Donald Trump’s legal team reportedly has so much internal conflict that it could actually hinder its ability to defend the former president for his alleged mishandling of classified documents.
The infighting began soon after the FBI raided Mar-a-Lago last August, but the division only came to light when Trump’s lawyer Tim Parlatore abruptly quit two weeks ago. Parlatore’s main reason for leaving was irreconcilable differences with Trump’s senior adviser and in-house counsel, Boris Epshteyn.
Most of the problems stem from a lack of trust on the team, The Guardian reported Thursday. The lawyers don’t trust each other and especially not Epshteyn, because they felt he micromanaged them and blocked direct access to Trump.
Some of the lawyers reportedly agreed to quit in solidarity if Parlatore were fired. Parlatore and another lawyer, Jim Trusty, disliked Epshteyn so much that they began withholding information from him.
Trusty chafed at having to run all of his decisions by Epshteyn first, according to a Guardian reporter who overheard him complaining last August. Trusty felt Epshteyn was not a trial lawyer and focused too much on Trump’s P.R. issues, not legal ones.
Parlatore has accused Epshteyn of attempting to block searches of Trump’s properties for classified documents. And both Parlatore and Trusty were frustrated by the fact that Epshteyn was usually included in any phone calls with Trump. They felt Epshteyn was misleading Trump about the state of the lawsuit.
It got to the point that the pair began withholding information from Trump lawyer Evan Corcoran because they worried he would brief Epshteyn without their knowledge. But that hobbled the team’s ability to build a defense, as the different factions had no clue what the others were doing.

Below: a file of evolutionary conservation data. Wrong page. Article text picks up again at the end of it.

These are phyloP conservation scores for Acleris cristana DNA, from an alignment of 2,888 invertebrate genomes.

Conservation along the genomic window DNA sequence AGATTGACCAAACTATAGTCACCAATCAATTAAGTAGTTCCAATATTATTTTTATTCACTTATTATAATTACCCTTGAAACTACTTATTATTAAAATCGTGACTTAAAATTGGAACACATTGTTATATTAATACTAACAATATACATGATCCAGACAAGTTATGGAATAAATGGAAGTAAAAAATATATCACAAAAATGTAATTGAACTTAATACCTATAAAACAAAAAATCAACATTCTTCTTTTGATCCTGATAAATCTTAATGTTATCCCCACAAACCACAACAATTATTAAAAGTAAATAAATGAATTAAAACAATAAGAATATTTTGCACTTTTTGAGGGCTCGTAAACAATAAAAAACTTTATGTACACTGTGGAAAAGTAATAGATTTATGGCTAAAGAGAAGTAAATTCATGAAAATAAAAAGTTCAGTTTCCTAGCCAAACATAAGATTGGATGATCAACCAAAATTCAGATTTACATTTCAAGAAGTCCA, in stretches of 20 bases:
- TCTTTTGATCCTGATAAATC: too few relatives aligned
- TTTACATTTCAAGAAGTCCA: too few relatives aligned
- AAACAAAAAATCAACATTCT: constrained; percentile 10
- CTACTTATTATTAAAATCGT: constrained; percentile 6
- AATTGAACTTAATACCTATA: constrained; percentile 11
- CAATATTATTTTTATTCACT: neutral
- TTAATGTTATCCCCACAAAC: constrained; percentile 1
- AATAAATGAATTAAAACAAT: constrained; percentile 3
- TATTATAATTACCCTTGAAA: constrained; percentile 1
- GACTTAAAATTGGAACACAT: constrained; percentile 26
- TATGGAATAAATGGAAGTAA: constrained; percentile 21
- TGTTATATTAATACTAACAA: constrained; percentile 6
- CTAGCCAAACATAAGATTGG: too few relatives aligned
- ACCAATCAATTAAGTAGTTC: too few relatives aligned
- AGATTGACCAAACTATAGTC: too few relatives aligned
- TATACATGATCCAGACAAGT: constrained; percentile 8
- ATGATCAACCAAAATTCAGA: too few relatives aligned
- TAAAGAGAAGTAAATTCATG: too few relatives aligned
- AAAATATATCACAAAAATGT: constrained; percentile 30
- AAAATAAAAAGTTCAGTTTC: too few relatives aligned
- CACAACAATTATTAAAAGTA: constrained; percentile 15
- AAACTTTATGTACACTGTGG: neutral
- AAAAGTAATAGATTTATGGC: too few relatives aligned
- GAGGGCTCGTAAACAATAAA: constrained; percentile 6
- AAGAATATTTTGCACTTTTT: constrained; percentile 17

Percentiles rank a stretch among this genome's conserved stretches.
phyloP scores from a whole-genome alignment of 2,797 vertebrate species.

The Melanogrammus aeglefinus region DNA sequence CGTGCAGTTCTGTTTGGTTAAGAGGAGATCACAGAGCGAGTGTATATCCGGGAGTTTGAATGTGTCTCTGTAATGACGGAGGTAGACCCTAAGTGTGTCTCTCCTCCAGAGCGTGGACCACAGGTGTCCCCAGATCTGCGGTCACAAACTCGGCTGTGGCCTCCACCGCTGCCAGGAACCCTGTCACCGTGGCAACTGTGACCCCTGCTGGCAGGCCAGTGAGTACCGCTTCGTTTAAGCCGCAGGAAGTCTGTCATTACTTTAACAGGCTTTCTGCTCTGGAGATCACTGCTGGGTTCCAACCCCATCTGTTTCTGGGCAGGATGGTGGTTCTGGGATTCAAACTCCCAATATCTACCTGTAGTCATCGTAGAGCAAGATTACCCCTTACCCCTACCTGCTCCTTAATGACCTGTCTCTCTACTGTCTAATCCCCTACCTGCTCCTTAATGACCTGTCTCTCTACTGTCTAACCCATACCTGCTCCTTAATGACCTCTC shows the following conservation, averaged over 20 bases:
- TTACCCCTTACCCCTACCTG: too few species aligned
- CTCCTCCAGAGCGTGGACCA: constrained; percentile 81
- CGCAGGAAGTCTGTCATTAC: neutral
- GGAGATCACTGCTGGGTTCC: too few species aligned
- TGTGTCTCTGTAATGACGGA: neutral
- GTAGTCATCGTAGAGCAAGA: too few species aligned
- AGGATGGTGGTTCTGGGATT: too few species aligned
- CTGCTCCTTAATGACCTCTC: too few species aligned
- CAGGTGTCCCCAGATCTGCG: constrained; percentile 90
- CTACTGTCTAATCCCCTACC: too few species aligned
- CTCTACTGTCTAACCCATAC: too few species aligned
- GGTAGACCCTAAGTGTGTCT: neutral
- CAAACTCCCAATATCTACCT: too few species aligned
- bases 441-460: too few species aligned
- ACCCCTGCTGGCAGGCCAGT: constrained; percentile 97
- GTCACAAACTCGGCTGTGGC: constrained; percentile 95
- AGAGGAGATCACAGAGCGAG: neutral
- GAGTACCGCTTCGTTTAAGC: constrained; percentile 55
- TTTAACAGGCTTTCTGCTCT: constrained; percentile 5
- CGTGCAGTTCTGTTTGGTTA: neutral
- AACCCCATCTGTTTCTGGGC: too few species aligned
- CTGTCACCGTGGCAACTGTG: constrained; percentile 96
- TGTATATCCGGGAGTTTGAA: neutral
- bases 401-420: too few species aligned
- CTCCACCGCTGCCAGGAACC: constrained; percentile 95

Parlatore and Corcoran have since testified in front of the grand jury investigating Trump’s decision to keep classified documents. Special counsel Jack Smith, who is leading the investigation, also interviewed Epshteyn in April.
As it turns out, not only were the lawyers hiding things from each other, but Trump was hiding things from his lawyers. A judge ruled in March that some of Trump’s attorney-client privileges could be “pierced” after prosecutors for Smith’s team found that Trump intentionally misled his own lawyers about keeping classified materials when he left office. New reports have revealed that Trump knew he wasn’t supposed to keep classified documents and that he couldn’t automatically declassify them, but he hid the papers anyway.
Smith has not yet issued any criminal charges, but he seems to be circling ever closer to Trump. And that’s not even the end of the former president’s legal troubles. Trump is also under investigation in Georgia for his efforts to overturn the 2020 election. He has been indicted on 34 felony counts of falsifying business records for paying hush money to porn actress Stormy Daniels.
Trump was found civilly liable for sexually abusing and defaming writer E. Jean Carroll—and last week, she sued him for defamation again over comments he made about her during a CNN town hall. So his legal team should probably start working together pretty soon.